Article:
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Erik Kjellberg

Swedish band. Formed in 1926 by the violinist Folke “Göken” Andersson (1902–76), it had from six to nine members at various times. Among those who were members of the band were the trumpeters Gösta “Smyget” Redlig, Gösta “Chicken” Törnblad, and Ragge Läth; the saxophonists Sam Jacobsson, Tony Mason, and Olle Henricson; the pianists Nils Lind and Nils Soderman; the banjoists Curt Ljunggren and Jean Paban; and the drummer Anders Soldén. The Paramountorkestern was the first important jazz band in Sweden; it gave many performances on radio and made about 100 recordings (including ...


Susan Key

Parlor music generally refers to music composed for domestic use from c1820 to World War I, consisting primarily of songs for voice and piano but also including compositions for solo piano as well as transcriptions and arrangements adaptable for a variety of instruments. Both vocal and instrumental music were aimed at an amateur market and intended for performance in the home, primarily but not exclusively by females. Instrumental music for the parlor was most commonly for piano or melodeon but demonstrated flexibility according to circumstances, with interchangeable parts for a variety of popular domestic instruments such as flute, guitar, or violin. The music was published in individual Sheet music editions, often with elaborate engraved covers. All aspects of the genre—music, texts, and the material cultural of sheet music and instruments—both reflected and affected the technology, social mores, and cultural values of this period.

The emergence of parlor music in the 19th century was a result of three interrelated phenomena: technological developments, the growth of the middle class, and changes in domestic architecture. Technical advances in the manufacture and dissemination of sheet music and musical instruments fostered music-making in American homes. In the 18th century, only a few hundred musical titles were published in the United States; the first quarter of the 19th century saw the publication of 10,000 titles, and the industry continued to expand until World War I. The growth of a middle class with more leisure time led to greater opportunities for music lessons and domestic entertainment. The 19th century saw sharp increases in the number and frequency of native-born music teachers who offered music training in school, home, and church settings. Finally, changes in domestic architecture created a room removed from the daily functions of cooking, eating, and sleeping, which served as a marker of social stature for Americans. Derived from the French word ...


Jeffrey Holmes

Musical ensemble. Founded in 1967 by saxophonist and composer Paul Winter (b Altoona, PA, 31 Aug 1939), the ensemble is one of the earliest exponents of world music. Blending African, Asian, and South American elements with jazz, the self-described “contemporary consort” uses woodwinds, strings, and percussion and also draws on the recorded voices of humpback whales, wolves, and birds. Winter’s professional career began while he was a student at Northwestern University, after his jazz sextet won an international jazz festival and was signed to Columbia Records. He recorded several albums in Brazil in the mid-1960s and formed Living Music Records in 1980 as a platform for his symbiotic music and ecology-driven “Earth Music.” David Darling, Eugene Friesen, Ralph Towner, Paul Halley, Oscar Castro-Neves, Glen Velez, Paul McCandless, and Paul Sullivan are among the musicians to perform with (and compose for) the consort. “Icarus” (1972, written by Towner) is perhaps its best-known individual piece. The group has won multiple Grammy Awards and additional Grammy nominations in the New Age category. In performance settings ranging from cathedrals to the Grand Canyon to impromptu environmental stages, the sound of Winter’s soaring and lyrical soprano sax leads the consort through classical and folk-driven themes, both old and new. Cathedral organs, voices, strings, and world percussion produce an eclectic and inclusive musical palette....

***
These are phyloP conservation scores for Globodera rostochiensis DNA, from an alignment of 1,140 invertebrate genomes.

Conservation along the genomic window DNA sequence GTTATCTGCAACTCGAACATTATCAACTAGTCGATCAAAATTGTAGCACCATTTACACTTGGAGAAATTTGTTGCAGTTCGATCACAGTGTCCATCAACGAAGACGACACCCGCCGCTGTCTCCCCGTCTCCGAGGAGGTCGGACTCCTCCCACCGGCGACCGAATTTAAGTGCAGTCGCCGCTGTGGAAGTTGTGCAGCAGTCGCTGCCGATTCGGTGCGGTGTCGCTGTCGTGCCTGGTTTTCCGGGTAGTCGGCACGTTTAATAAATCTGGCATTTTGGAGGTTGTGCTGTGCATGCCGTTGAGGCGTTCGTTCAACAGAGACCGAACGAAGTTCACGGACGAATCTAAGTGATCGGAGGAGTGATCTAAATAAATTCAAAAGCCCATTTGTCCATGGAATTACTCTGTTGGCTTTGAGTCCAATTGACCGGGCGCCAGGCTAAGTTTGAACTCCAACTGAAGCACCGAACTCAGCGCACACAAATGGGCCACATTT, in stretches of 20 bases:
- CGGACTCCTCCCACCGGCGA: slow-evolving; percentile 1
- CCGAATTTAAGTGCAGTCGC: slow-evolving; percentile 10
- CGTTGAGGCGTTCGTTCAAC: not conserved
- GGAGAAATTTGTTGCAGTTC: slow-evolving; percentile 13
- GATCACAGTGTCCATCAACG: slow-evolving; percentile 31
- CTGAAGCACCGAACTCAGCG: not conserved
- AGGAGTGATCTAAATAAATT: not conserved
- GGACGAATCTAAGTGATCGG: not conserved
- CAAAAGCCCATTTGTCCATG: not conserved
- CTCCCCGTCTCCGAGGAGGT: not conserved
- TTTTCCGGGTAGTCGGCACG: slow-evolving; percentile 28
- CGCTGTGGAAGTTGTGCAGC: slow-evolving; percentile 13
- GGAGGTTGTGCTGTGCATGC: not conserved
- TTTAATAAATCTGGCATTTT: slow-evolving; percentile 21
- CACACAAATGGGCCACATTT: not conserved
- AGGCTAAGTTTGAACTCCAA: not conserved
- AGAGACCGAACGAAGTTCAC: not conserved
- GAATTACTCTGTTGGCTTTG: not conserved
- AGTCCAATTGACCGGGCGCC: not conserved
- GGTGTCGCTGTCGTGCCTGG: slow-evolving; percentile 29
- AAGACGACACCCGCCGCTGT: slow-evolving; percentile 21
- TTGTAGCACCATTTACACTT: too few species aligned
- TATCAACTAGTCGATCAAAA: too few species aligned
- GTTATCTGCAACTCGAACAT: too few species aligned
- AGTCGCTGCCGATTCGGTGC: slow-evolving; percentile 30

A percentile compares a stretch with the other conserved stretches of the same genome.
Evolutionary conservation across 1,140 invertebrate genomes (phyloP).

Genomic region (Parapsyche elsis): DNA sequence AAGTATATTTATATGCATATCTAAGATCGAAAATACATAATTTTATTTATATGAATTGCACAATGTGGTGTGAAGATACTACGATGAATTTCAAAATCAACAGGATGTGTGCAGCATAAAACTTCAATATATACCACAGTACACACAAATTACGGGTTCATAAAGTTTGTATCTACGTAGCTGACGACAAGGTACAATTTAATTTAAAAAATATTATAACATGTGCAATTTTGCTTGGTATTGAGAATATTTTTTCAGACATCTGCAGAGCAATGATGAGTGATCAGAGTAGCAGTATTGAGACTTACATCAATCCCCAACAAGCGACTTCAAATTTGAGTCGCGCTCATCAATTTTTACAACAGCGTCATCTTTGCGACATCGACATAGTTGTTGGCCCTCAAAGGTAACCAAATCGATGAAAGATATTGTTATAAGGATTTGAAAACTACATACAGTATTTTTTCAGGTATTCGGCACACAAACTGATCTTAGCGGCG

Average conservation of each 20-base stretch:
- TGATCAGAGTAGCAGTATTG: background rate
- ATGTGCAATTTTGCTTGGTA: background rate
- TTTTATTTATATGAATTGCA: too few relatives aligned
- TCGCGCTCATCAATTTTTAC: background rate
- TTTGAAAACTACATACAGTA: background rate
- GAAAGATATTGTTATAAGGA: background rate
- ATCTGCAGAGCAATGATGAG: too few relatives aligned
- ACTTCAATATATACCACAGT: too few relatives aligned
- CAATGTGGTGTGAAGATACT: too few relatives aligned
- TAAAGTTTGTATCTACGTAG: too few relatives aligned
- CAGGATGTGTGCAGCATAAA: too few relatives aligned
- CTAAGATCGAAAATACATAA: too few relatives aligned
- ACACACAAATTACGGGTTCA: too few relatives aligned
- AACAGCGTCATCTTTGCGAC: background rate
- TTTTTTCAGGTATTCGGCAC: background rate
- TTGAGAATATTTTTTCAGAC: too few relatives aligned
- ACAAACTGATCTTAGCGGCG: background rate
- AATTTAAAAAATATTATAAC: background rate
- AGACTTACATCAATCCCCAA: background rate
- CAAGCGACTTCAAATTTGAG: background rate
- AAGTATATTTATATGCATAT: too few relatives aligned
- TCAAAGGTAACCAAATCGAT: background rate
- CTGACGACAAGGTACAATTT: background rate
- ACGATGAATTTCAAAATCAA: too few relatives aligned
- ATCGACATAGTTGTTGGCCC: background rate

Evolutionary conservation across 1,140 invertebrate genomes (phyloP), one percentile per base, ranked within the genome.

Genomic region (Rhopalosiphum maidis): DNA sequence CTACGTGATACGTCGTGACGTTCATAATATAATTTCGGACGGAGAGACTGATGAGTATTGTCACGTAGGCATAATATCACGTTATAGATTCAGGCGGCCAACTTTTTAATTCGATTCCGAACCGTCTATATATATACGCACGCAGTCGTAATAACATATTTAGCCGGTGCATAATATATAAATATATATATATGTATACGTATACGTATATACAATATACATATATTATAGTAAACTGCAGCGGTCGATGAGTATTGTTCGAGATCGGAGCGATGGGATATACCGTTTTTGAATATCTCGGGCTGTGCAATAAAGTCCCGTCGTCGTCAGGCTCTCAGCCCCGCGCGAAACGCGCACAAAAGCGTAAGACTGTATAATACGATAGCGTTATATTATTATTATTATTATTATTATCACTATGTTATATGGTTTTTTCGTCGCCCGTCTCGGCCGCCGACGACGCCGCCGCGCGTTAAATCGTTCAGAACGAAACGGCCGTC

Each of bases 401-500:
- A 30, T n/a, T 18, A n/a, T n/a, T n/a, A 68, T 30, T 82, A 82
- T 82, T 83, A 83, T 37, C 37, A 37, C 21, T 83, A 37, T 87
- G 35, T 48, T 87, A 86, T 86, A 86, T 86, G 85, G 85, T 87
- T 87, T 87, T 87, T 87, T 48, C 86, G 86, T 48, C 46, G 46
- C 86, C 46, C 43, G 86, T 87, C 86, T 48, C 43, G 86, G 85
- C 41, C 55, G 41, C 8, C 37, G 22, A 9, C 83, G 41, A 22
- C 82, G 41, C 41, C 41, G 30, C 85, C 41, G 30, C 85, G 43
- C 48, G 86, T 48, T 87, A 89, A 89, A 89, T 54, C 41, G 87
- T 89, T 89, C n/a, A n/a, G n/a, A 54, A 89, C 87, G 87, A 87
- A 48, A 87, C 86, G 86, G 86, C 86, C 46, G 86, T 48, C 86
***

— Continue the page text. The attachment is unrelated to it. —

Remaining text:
Rob Jovanovic

Rock band. Formed as a studio noise experiment by two school friends, the singer and guitarist Stephen Malkmus (b Santa Monica, CA, 30 May 1966) and the guitarist Spiral Stairs (Christopher Scott Kannberg; b Stockton, CA, 30 Aug 1966), the group added the drummer Gary Young (b Mamaroneck, NY, 3 May 1953) and started playing often shambolic shows around northern California in 1989. Young frequently could be seen performing handstands rather than playing the drums or handing out toast to the audience before a show. The trio recorded their seminal debut album, Slanted & Enchanted (Matador, 1992), at Young’s studio. With the addition of the bass player Mark Ibold (b 17 Oct 1962) and the percussionist Bob [Robert] Nastanovich (b Rochester, NY, 27 Aug 1967), a friend of Malkmus from the University of Virginia, the band set out as a more coherent but still sometimes sloppy live outfit. ...


John A. Emerson

revised by Christopher E. Mehrens

[Pasmore, Harriet Horn ]

(b San Francisco, CA, May 12, 1892; d Sonoma, CA, Jan 25, 1986). American Contralto, teacher, and music therapist. After attending the University of California, Berkeley (BA, French, 1914), she taught piano and then voice at Pomona College in Claremont, California (1914–20). After study and concert performances in Europe (1920–25) she returned to the United States and performed and taught privately in New York (1925–35) and Hollywood, California (1936–40). During the 1930s Pazmor was noted for her performances of contemporary American art songs. Her programs regularly included works by Charles Ives, Henry Cowell, Carl Ruggles, John Cage, Ernst Bacon, Ruth Crawford, Roger Sessions, Lou Harrison, Aaron Copland, and William Grant Still. She gave recitals for organizations such as the League of Composers and the Pan American Association of Composers, and at academic institutions including the New School for Social Research, Columbia University, Princeton University, and Harvard University. She studied music therapy at Boston University (MM ...